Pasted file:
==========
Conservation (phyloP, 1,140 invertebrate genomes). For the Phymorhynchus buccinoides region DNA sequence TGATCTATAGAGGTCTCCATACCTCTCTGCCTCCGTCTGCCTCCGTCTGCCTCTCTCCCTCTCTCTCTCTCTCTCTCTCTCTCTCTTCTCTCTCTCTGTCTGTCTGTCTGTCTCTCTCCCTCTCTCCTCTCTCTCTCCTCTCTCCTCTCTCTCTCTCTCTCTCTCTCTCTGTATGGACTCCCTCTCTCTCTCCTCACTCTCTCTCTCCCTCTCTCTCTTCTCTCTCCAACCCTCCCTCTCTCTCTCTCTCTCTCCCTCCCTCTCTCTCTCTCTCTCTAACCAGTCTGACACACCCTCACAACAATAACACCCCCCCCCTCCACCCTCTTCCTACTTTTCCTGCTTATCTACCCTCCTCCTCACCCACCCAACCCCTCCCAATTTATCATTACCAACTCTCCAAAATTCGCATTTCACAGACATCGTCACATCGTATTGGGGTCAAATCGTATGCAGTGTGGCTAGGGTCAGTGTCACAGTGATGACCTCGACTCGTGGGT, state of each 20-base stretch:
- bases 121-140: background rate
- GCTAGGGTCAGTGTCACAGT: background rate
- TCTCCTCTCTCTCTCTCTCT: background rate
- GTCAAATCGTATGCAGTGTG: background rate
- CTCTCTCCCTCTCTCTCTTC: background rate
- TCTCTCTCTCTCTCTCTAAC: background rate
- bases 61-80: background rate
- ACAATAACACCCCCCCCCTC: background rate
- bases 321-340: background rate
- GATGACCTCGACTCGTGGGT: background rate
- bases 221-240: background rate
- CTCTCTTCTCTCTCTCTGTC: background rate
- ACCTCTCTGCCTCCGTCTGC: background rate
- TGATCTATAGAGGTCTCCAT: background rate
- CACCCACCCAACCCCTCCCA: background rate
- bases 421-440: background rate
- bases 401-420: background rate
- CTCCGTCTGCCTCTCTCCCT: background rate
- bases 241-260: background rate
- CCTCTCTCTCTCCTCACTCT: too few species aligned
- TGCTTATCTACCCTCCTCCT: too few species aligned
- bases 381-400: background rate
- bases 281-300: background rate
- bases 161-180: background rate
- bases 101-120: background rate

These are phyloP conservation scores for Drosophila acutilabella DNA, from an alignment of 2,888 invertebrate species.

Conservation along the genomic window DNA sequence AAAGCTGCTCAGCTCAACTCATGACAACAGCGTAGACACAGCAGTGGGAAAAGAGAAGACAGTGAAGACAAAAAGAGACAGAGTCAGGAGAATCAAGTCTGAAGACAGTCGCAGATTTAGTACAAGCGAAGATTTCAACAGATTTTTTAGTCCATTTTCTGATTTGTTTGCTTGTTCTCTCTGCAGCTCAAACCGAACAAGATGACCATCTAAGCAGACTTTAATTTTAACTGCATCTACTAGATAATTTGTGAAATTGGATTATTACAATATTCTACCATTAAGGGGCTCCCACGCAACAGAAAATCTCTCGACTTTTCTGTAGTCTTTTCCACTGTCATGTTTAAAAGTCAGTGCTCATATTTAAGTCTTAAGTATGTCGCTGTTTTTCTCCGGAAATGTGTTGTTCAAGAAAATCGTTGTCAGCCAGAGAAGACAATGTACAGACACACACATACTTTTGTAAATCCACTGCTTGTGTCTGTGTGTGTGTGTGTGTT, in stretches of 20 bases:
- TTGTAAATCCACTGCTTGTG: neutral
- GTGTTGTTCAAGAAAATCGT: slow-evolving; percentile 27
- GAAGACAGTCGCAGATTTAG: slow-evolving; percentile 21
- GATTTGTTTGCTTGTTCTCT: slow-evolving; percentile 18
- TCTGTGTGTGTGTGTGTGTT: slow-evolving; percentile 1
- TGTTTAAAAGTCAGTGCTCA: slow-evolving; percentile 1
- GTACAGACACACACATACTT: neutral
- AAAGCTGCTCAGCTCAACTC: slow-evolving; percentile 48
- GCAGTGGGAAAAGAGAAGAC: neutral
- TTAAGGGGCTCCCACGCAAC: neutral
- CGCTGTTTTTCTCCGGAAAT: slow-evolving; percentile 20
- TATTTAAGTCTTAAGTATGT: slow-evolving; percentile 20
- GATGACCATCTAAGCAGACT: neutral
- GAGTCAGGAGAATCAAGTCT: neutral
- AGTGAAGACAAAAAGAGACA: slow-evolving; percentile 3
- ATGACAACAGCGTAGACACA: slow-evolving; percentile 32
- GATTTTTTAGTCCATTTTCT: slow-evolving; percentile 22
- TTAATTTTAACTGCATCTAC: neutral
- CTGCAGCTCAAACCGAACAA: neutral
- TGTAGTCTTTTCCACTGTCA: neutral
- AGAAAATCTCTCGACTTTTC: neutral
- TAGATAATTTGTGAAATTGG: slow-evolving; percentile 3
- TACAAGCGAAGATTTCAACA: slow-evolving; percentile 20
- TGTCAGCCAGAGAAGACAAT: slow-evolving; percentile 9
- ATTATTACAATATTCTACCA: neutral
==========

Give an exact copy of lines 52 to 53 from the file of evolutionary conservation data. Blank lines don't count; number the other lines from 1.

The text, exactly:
- TGTCAGCCAGAGAAGACAAT: slow-evolving; percentile 9
- ATTATTACAATATTCTACCA: neutral